She’s been my constant companion for nearly fifteen years. Ever since she bounded out of the puppy room to greet me at the shelter that day in March, my Border Collie-Retriever mix has been my puppy girl. They say Flat Coat Retrievers maintain their puppyhood qualities throughout their lives. Looking at her lying on her bed after two days of self-imposed water and food deprivation, she still looks like a puppy, with just a lot more gray. Her body may be quite a bit more broken down after a lifetime of osteoarthritis and a recent bout of cancer, but her spirit is still decidedly, my puppy girl.
You did what? My then-husband scolded. Without consulting me?
Nope, I did not. I smiled, unhooking her from her new leash and trotting her into my office. I didn’t hear about the trip to Mt. Rainier until after it was booked, so I figured, you didn’t need to hear about the dog.
Fourteen and a half years later, I’ve always known I got the better end of the deal. Eventually, he came to love her as much as I did. There isn’t a person she’s met whose heart she hasn’t moved through her sheer persistence to seek out love at all costs.
When I reflect back on her life, though it’s been the Life of Riley — and an adventurous on eat that — there are still, no marked tragedies or amazing stories of how she overcame obstacles to find her way into my life, no dynamic tales of drama or intense episodes through which she miraculously survived. She has quite simply been my joyful, exuberant, brilliant, energetic, devoted, loyal sweet dog for all but the first three months of her life. I knew from our first meeting that she was meant for me. That was that.
Rainier has lived by my side day after day, accompanying me to my office in my old life in law for eleven years where she met every client and discerned their integrity upon first sniff. She’s hiked just about every trail this side of the Continental Divide and many on the Western Slope. She has traveled on road trips all around the Midwest, played in Oz Park in Chicago and slept in hotel rooms in Rapid City, South Dakota. Mountain creeks and flatland lakes made her heart sing and her paws paddle, particularly when her ailing osteoarthritis left her infirm and frustrated from lack of more gentle alternatives. She’s loved every cat ever to come into her Bagel Bed, from Nevis with whom she cuddled at night to the Blues Brothers and their kitten-like rowdiness. She’s accepted and loved my new husband ever since he came into my life some four years now, and sought acknowledgment for her existence from people who’d rather she had never made herself known. She’s a crotch rocket, a good friend once complained, hands swiftly moving to cover the front of his jeans. She loves everyone – all six billion people on the planet – she’s been striving to meet them all in her short fifteen years on this planet. One by one.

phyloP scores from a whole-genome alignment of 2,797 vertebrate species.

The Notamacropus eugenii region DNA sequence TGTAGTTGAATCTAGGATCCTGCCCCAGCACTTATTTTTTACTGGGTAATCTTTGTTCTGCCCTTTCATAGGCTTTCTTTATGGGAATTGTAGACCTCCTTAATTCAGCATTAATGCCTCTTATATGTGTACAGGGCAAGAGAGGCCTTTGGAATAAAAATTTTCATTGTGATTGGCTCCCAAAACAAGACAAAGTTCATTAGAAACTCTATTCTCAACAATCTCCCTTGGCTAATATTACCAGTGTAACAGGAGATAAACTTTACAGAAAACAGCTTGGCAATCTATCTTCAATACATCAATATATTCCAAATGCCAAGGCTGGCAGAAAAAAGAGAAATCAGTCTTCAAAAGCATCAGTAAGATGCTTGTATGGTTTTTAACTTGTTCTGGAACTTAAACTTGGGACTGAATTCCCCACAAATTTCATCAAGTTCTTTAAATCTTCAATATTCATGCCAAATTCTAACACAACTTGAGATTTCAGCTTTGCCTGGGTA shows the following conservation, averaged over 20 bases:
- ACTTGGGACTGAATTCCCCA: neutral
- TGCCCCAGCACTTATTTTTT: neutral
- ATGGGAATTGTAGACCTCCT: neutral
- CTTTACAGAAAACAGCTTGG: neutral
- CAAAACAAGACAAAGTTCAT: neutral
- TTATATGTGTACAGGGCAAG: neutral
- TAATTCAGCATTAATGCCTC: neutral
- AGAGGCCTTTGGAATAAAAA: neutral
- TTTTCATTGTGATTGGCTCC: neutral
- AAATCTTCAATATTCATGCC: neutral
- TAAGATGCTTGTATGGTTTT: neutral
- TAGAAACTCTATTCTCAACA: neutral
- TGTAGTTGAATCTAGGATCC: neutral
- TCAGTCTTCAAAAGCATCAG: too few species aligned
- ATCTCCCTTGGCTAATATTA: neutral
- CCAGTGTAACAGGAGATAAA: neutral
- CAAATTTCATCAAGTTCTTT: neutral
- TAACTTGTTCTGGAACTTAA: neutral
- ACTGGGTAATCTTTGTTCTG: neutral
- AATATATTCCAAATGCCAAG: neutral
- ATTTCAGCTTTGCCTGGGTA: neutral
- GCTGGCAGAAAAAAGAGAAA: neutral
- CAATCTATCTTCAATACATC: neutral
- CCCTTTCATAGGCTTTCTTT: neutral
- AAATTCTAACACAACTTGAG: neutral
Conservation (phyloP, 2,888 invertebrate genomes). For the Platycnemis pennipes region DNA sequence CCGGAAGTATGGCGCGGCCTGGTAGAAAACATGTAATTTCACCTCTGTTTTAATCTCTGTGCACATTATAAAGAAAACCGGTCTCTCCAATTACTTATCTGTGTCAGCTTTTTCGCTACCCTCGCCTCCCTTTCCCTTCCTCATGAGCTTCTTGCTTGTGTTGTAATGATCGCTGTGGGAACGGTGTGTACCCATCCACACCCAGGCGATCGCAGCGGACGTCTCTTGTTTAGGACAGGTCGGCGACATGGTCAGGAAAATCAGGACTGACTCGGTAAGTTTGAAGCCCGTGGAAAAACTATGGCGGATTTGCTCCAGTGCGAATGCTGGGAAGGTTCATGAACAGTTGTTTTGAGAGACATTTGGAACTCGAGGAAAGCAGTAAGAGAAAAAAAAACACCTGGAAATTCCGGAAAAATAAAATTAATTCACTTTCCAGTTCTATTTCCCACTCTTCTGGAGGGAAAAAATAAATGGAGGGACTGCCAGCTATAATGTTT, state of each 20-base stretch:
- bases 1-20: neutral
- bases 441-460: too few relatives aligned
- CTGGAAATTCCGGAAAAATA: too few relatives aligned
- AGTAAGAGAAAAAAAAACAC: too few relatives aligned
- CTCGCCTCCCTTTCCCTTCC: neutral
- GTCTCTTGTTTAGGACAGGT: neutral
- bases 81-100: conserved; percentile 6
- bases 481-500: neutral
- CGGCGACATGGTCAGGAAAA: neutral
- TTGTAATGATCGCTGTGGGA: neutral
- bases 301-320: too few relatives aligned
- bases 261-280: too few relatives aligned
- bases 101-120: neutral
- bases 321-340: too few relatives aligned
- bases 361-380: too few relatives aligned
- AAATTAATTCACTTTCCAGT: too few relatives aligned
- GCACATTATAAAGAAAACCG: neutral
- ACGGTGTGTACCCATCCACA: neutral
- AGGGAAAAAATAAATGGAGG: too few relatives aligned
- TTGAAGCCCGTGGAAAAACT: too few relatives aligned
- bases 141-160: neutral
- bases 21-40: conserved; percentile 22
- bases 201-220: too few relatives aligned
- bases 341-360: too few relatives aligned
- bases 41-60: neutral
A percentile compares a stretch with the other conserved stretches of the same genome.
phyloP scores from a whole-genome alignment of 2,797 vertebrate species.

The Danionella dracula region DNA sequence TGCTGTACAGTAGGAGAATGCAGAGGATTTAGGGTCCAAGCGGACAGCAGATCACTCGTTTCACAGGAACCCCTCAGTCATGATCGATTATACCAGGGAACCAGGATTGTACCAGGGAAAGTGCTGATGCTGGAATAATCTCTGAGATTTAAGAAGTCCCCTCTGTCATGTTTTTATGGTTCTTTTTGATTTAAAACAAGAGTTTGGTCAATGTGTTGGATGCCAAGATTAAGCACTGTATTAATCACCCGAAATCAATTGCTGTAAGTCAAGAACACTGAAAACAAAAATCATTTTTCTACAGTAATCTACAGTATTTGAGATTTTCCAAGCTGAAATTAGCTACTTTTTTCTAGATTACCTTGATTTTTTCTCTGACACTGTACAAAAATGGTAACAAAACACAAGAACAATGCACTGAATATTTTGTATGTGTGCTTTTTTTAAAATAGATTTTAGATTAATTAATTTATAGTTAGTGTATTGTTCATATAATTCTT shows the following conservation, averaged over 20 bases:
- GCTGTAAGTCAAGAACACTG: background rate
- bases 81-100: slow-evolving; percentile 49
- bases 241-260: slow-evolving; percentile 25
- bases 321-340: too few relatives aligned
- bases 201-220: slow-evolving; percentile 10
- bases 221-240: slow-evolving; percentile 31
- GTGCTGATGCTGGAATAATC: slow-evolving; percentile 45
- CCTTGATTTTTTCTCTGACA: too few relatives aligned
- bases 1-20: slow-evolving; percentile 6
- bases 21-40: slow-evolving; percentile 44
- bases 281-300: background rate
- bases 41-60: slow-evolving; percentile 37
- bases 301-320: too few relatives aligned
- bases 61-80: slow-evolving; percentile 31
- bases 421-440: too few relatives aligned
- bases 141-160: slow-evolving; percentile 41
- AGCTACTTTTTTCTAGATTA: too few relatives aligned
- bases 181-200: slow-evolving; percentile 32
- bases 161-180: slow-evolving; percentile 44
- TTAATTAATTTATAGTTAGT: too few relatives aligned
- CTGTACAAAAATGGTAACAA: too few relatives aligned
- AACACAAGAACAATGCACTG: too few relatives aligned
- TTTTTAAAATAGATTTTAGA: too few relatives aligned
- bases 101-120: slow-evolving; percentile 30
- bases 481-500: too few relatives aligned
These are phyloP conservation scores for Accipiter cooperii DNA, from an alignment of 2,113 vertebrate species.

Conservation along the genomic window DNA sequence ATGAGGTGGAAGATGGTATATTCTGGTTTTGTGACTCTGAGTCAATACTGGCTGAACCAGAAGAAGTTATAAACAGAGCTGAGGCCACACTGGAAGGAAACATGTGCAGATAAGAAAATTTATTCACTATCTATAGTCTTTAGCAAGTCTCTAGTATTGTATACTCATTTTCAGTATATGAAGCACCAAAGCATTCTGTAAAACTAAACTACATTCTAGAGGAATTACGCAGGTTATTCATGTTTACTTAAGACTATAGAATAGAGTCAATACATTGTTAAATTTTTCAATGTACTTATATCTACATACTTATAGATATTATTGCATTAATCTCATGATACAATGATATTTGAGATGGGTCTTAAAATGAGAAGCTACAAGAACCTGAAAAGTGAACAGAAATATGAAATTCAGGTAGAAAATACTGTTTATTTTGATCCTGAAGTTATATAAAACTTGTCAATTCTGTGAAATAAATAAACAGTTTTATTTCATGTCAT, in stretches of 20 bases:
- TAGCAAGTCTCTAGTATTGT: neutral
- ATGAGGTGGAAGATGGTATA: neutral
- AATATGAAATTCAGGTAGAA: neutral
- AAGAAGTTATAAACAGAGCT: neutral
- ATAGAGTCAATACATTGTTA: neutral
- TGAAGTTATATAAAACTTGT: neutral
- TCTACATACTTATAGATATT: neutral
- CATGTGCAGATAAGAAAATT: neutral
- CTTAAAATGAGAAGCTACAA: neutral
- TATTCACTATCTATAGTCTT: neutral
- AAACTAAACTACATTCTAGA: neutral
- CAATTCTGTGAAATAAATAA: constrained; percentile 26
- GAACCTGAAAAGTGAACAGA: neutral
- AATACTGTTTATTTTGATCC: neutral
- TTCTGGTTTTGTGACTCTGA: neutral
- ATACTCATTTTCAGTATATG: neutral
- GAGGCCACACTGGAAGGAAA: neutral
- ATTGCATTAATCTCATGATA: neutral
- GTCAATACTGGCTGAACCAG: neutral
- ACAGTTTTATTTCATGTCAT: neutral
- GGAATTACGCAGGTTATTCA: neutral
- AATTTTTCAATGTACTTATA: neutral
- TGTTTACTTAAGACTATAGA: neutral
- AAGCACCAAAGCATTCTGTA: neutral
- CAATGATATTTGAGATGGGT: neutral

She’s fallen a few short, but she’s known many.
She’s herded our Longhorn Heifer from one end of the land to the other, ridden bareback on the back of my old Paint horse when she could walk back from a long trail ride no more. She’s suffered the intrusions of surgery and CAT Scans, had more traditional and alternative therapies to ease her aching joints than I’ve had visits to any spa in town.
You do WHAT for your dog? A southern ex-boyfriend once said. Adjust WHAT?
Her spine, you ninny, I responded with annoyance. Hadn’t they heard of dog chiropractors in the South?
Through it all, she’s never complained. Not once. She’s never bitten a veterinarian delivering yet another shot (of which there have been many), never argued when being walked back into the procedure room for yet another test. I wish I could have such acceptance and joy of every uncomfortable moment I’ve ever had to endure in my own life.
Dogs have always been in my life to remind me to sit in the present and stay in the moment. Rainier has shown me the persistence of self-love can manifest in finding another to mirror that kind of love right back. She’s shown me the better choice of being friendly to all who may even reject us because you wind up with more friends and people who love you in the end. And she’s taught me that stoic resolution to maintain joy at all costs gets you more out of each encounter, given half the chance.
Quite simply, Rainier has been with me through it all. How many of us can say that? She’s been the one I’ve spoiled because I believe my love for her is best conveyed through a bowl of steaming chicken and yams in beef broth simmered in a crockpot overnight. I’ve treated her thusly not only out of love, but out of the belief that all dogs deserve the best of ourselves.
Because at the end of their lives with us, no matter now much our own hearts break upon their leaving, they have, quite simply, given us the best of theirs.